TVNewsCheck and the Broadcast Education Association are looking for student journalists who can create the best new approaches or formats for local TV news. The winners will receive monetary prizes to be presented during BEA’s 2019 annual convention in Las Vegas.
TVNewsCheck will partner with the Broadcast Education Association (BEA) in sponsoring a “Disrupt the News” challenge to uncover unique ideas for reinventing local broadcast news to attract new viewers, particularly younger ones.
The high-visibility challenge will feature student journalists — or teams of them — competing to produce the best alternative local news content that that can be integrated with TV stations’ usual linear mix of entertainment, advertising and promotion.
The winners will be showcased at BEA’s 2019 annual convention in Las Vegas (April 6-9), which overlaps with the NAB Show (April 8-11). If the winning entries have enough merit, they could be showcased in a theater on the NAB Show floor and highlighted on the NAB Main Stage during an awards ceremony.
Broadcasters and people from allied fields will want to see the Disrupt the News winners just as much as students and professors will.
The contest is designed to:
- Develop ideas for local news that TV stations can implement to attract new viewers and stem the slow erosion in broadcast news ratings.
- Expose student journalists’ work to the TV industry via significant promotion on TVNewsCheck.com and at the NAB Show. Once presented, the winning videos will play in full on BEAweb.org or TVNewsCheck.com.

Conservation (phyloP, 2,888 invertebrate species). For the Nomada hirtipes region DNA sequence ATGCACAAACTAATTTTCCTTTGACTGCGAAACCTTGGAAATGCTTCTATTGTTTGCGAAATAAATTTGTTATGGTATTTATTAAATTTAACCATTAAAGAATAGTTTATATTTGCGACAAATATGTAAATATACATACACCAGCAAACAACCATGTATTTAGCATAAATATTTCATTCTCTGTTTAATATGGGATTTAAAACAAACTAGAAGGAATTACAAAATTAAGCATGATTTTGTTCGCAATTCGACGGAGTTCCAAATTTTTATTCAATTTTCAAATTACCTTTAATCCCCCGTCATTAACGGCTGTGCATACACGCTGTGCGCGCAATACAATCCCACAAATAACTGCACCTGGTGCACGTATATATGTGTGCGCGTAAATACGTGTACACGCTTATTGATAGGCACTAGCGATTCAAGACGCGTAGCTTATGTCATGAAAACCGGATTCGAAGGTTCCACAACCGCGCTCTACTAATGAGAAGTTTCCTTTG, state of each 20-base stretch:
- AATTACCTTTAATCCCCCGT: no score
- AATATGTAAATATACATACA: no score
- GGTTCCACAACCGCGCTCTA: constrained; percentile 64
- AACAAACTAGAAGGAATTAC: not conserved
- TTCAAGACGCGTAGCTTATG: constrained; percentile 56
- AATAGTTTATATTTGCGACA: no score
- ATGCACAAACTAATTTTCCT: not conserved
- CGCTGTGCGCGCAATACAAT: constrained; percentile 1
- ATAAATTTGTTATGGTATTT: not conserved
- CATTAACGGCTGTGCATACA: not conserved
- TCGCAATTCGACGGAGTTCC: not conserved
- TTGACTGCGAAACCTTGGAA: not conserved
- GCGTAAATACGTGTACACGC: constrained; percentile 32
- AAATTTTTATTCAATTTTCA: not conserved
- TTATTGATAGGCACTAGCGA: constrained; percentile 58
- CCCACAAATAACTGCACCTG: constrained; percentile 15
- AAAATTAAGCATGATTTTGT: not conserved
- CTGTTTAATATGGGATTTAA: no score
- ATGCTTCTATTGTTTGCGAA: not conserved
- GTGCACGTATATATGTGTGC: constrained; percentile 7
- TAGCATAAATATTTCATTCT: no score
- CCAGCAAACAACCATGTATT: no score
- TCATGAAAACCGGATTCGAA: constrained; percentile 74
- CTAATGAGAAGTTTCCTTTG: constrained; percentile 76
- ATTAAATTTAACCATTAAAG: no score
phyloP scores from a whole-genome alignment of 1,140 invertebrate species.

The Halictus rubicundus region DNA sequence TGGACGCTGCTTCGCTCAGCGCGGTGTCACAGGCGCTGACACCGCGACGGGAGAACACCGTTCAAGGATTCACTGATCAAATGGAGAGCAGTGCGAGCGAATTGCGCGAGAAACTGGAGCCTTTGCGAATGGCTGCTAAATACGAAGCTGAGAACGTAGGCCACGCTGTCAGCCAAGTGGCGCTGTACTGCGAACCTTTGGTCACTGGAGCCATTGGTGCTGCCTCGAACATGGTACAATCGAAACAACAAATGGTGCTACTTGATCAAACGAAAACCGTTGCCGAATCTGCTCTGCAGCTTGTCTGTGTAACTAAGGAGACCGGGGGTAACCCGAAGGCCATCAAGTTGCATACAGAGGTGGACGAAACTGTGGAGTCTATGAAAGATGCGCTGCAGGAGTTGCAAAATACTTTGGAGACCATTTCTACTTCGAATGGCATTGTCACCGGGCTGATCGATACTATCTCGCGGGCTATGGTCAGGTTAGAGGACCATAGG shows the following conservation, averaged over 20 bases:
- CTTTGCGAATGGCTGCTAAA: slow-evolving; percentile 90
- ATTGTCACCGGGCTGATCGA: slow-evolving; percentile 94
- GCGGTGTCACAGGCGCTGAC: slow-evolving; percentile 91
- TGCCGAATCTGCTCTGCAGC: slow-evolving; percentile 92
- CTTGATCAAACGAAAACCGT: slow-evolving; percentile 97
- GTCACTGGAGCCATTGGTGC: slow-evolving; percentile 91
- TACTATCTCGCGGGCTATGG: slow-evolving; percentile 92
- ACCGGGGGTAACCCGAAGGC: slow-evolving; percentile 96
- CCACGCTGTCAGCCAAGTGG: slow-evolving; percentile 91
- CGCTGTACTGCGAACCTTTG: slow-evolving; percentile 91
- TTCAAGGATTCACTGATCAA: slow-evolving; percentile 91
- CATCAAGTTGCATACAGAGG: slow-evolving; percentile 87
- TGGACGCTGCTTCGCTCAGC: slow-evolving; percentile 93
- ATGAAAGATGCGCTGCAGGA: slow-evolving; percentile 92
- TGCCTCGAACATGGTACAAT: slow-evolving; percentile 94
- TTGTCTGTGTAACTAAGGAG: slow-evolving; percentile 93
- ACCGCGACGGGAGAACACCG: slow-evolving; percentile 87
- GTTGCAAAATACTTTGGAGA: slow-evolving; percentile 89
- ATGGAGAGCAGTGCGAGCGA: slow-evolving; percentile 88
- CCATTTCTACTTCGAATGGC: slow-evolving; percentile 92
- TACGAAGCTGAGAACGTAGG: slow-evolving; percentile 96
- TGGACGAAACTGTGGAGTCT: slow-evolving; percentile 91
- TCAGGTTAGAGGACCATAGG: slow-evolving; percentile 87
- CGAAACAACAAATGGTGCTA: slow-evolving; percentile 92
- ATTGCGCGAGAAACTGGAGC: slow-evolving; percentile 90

- Create a highly efficient way for technology providers to reach professors shopping for new hardware and software.
Cash prizes will be given to first-, second- and third-place winners and honorable mentions will go to another three, if deserving. The awards will be presented at a ceremony in Las Vegas. Winning student teams (up to three people per team) will be provided with housing and travel allowances to cover most expenses for their trip to Las Vegas.
During the convention, a panel session with winning student team leaders will explore the reasoning behind their approaches to the news.
“Local TV news viewing has been slowly, but steadily, declining, mostly because younger people haven’t been tuning in,” said TVNewsCheck Editor Harry A. Jessell.
“We want to see what the next generation of TV journalists can do to reverse the trend. We are looking for new ways of reporting stories or producing entire newscasts. If they are integrated with digital media so much the better.
“Here’s one way to think about it: You show up for your first day of work at the TV station and the news director says to you: ‘We want you to produce a local news program that is fresh, exciting and appealing to viewers in their 20s and 30s.’ What would you do?” Jessell added.
“Every time I meet with BEA student members, or see their creative work, or hear about innovative ideas, I’m in awe. We have an engaged and talented next generation of broadcasters and we look forward to seeing how they address this challenge,” said Heather Birks, BEA executive director.